Nigeria’s expanding reservoir of dexterity in percussive skills received a boost with the addition of the Korean Janggu drum to their repertoire recently in Lagos.
In the last week of September, children and youths from Ajegunle showcased their skills after learning how to play the Korean traditional drum. Over 20 youths trained in the art of the Janggu Drum displayed their skill in a thrilling performance that wowed the audience.
Janggu (Changgu) is a double-headed drum made of a long tube with both leather ends played with hands and drumsticks.
The training started at the National Theatre, moved to Bariga, Surulere and Ajegunle.
The organiser of the training, Isioma Williams, in his welcome address averred that teaching Nigerian youths to play the Janggu drum should not be misconstrued as promoting a foreign culture, but, instead, should be viewed as a way of enabling Nigerians to learn about the essence and values attached to traditional drums in foreign countries.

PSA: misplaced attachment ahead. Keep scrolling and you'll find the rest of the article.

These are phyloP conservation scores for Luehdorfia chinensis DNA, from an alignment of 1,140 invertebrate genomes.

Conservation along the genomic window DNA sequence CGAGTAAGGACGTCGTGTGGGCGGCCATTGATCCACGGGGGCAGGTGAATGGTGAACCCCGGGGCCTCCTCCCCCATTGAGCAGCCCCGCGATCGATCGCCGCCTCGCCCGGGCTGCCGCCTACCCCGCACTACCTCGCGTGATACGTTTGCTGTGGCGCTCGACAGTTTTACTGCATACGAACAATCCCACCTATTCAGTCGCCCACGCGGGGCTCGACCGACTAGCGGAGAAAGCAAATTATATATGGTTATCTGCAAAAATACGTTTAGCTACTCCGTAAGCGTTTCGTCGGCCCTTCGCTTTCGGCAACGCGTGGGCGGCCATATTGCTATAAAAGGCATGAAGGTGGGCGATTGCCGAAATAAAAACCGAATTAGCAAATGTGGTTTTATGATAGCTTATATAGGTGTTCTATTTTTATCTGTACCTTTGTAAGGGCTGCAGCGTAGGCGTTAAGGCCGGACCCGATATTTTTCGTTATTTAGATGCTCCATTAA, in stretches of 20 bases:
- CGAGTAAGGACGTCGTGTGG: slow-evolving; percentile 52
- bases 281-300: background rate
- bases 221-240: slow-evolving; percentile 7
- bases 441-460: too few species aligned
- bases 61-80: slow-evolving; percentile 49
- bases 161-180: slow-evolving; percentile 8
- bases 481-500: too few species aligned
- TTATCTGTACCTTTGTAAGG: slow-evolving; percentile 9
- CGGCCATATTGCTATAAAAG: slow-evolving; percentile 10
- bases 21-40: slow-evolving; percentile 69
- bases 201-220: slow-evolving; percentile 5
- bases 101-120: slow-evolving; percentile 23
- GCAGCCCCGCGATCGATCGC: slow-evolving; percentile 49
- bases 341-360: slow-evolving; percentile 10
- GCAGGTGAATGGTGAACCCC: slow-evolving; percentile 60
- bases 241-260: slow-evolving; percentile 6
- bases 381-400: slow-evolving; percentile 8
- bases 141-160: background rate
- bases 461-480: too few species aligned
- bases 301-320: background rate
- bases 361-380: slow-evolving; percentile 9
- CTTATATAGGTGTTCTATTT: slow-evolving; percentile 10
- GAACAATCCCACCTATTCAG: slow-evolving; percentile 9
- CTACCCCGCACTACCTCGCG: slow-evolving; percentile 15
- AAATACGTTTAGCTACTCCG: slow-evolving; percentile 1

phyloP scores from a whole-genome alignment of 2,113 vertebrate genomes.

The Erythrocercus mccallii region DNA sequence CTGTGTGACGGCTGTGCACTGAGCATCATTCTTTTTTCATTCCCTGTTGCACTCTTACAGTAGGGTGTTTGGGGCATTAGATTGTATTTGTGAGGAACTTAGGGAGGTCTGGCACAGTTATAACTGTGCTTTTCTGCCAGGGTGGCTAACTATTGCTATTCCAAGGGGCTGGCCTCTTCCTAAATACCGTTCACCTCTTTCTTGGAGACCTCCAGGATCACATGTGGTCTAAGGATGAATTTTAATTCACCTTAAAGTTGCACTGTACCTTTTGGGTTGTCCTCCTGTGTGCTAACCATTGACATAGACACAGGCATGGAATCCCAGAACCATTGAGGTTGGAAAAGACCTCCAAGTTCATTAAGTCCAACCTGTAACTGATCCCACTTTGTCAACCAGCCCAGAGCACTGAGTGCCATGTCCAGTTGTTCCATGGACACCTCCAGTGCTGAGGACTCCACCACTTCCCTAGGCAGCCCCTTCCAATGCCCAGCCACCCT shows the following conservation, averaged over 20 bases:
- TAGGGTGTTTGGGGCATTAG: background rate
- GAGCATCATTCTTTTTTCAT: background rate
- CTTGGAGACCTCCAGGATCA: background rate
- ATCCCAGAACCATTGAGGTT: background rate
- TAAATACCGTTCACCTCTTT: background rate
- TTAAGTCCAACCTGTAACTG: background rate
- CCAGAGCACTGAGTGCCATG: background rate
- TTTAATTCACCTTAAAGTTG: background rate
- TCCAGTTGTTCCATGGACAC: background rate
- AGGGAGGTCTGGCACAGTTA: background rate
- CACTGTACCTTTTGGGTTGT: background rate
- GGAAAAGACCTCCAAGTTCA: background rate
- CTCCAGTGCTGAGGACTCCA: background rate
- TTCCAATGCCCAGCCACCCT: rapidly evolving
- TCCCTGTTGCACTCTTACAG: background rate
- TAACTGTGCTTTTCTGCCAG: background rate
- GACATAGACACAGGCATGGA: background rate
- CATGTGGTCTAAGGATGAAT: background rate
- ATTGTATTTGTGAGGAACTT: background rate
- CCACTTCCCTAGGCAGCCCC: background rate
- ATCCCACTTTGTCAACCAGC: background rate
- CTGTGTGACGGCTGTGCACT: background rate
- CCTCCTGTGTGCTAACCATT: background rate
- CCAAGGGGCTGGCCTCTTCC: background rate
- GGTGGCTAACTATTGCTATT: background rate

Williams said: “Aside from learning how to read and play the drum, it also involves infusing our rhythms with that of foreign countries. There is nothing bad in Nigerians playing Bata drum or Atilogwu or other drums in the country; it is high time youths are educated on how they can play various types of drums. We are losing a lot of rhythms musically in Nigeria because we don’t really know how to rotate them. That is the major reason, I decided to do this.”
Considering their young age, the participants’ performance was commendable, as they were able to read the Korean scripts and played the drum accordingly with a dexterity that could match their counterparts from other parts of the world.
One of the teenagers, Mabel Okeke, spoke of the joy of learning to play Janggu effortlessly, but more importantly, she was delighted with the opportunity to learn and speak the Korean language.
Kenneth Enebeli, patron of Ajegunle Theatre Arts Forum (ATAF), who was fascinated by the performance of the children as they read the rhythm and played the drums at the same time, avowed that “the children did marvellously well,” while expressing satisfaction that the Korean rhythm has been added into Nigeria’s rhythms derived from Bata and other traditional drums.